One MP told the House of Commons that a constituent had been waiting since before Christmas for a new passport.
12 May 2022
Passport Office “chaos” has left people experiencing phone hotline waits of up to nine hours, making 40 calls and also missing key family events, MPs have warned.
The Home Office faced demands to reveal when the backlog will be cleared and to offer compensation to people who do not have their passport applications sorted within 10 weeks.
Home Office minister, Tom Pursglove, said the 10-week target is “not guaranteed” but insisted 700 extra staff will have been recruited “by the summer” to help.
The Government expects 9.5 million British passport applications to be dealt with in 2022, with Covid restrictions on travel resulting in just four million applications in 2020 and five million in 2021 by comparison.
Mr Pursglove, responding to an urgent question in the House of Commons, said nearly two million applications were processed between March and April this year.
He also insisted the “vast majority” of applications continue to be processed “well within 10 weeks, with over 90% of applications issued within six weeks between January and March 2022, and less than 1.4% of the passports printed last week for UK applications have been in the system for longer than 10 weeks”.
But Labour MP Nick Smith (Blaenau Gwent), who asked the urgent question, said: “A constituent told me yesterday, ‘It is terrible – we are due to fly out on Sunday but are still unable to get our youngest son’s passport. Every time I phone I get passed to a different department, then hold, then the phone line goes dead’.
“Another told me, ‘I have called 40 times in the past week, they cut me off every time. I don’t know what to do and I am breaking down at this point’.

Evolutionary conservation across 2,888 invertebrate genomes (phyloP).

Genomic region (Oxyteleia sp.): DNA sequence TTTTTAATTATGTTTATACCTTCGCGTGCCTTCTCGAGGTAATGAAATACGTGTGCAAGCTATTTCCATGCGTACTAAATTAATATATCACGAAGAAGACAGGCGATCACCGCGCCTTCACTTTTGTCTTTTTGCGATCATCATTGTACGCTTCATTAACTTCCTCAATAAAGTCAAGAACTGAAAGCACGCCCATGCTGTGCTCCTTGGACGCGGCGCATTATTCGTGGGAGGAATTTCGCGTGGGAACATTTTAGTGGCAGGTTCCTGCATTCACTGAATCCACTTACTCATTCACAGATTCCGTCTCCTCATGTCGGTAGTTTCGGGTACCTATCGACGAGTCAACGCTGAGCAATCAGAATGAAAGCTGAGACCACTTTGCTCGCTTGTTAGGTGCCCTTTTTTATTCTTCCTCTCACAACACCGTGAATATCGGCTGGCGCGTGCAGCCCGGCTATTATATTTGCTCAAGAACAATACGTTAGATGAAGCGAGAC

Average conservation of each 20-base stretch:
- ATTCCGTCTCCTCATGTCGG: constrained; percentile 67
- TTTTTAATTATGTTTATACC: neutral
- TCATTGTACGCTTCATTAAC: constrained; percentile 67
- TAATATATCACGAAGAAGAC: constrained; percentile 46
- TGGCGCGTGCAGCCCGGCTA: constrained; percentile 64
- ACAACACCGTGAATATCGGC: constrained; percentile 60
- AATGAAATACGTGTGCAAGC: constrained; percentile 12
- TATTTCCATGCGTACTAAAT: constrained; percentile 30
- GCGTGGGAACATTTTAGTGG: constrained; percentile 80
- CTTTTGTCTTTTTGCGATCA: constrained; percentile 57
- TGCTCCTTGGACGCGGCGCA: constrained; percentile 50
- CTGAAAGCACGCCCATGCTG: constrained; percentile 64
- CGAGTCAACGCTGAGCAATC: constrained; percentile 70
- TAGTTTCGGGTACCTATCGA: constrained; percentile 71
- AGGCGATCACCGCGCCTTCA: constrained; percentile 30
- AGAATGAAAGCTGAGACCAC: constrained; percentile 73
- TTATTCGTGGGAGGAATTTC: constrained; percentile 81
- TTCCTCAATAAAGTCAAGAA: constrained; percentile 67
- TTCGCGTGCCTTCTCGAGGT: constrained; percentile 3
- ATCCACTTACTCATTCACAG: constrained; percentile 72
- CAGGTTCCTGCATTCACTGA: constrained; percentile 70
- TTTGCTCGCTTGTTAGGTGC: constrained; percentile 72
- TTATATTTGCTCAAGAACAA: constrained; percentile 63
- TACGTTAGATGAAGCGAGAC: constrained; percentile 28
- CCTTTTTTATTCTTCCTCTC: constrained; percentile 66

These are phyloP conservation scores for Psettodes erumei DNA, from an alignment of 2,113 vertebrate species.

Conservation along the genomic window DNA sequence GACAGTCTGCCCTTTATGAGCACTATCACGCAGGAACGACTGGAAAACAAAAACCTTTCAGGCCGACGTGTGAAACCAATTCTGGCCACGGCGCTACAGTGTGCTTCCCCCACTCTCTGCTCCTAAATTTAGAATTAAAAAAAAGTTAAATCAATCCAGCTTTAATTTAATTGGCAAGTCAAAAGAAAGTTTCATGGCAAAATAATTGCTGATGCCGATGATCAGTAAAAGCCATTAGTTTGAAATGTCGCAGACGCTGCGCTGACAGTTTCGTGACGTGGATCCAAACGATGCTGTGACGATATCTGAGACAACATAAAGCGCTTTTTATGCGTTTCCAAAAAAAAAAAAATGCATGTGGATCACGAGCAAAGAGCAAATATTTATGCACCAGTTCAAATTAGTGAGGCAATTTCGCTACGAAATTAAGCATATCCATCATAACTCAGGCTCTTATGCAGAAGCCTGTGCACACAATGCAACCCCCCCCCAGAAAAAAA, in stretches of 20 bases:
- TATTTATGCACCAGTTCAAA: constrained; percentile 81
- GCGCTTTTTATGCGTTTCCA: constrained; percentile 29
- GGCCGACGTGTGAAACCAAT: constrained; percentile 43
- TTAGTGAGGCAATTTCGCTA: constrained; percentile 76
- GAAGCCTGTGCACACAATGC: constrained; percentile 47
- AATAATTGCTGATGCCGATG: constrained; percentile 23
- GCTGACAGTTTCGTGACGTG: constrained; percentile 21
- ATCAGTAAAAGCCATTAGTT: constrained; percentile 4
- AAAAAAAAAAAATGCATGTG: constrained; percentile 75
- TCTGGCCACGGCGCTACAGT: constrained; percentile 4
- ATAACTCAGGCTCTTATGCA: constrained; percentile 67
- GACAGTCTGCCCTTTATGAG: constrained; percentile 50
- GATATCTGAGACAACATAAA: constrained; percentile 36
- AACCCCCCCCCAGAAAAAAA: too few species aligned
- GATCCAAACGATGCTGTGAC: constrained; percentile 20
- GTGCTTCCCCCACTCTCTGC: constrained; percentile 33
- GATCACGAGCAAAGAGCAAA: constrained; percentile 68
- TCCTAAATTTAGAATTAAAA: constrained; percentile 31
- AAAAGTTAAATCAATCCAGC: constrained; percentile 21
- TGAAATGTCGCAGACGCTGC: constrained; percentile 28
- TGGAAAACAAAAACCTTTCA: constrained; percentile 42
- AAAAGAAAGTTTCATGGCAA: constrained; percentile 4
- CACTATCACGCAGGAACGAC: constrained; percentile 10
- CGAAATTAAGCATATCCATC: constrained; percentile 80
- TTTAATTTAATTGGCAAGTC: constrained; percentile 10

“The facts are there are long queues outside passport offices, hours and hours spent on phone lines, and families afraid of holidays getting cancelled.”
Shadow Home Office minister, Stephen Kinnock, added: “The chaos at the Passport Office reflects the wider failures of our Home Office, which is simply not fit for purpose under this Home Secretary.”
Conservative MP, Jacob Young (Redcar), put on record his thanks for his casework team, including one member “who spent nine hours on the phone to the Passport Office last week” and “didn’t manage to get through all day”.
Barry Gardiner, Labour MP for Brent North, said it was “not just an issue of people wanting to go on holiday” and explained: “I have an elderly couple who applied before the new year, back in December. They applied before Christmas.
“They were told that their passport was ready on January 24 but they had to send the old passport back in order to get it.
“By the end of March, they still hadn’t had it, by which time they had missed a niece’s wedding and then, sadly, a sister’s funeral.
“It was only after multiple interventions that we eventually got that passport sorted at the end of last month. This is unacceptable. Absolutely unacceptable.”
He asked when the application process will return to the three-week target, with Mr Pursglove noting his ministerial colleague would be in touch to set out the position.
Labour MP, Marsha De Cordova, raised the case of a Battersea constituent who applied for his passport to be renewed back in February but has been informed that his old document has been lost.
Conservative former minister, Sir Christopher Chope, asked how many people in the passport office are working from home, adding: “Can (the minister) assure the House that the 10 weeks is a guarantee, and that anybody who doesn’t get their passport within the 10-week period will get compensation for any consequences arising therefrom?”
Mr Pursglove encouraged MPs to raise any particular cases with the department, and said: “Like in society as a whole, and in business as a whole, and in terms of Government, we are seeing staff returning to the office to work and, of course, people’s working arrangements are in accordance with the approach that is taken within Government to these matters”.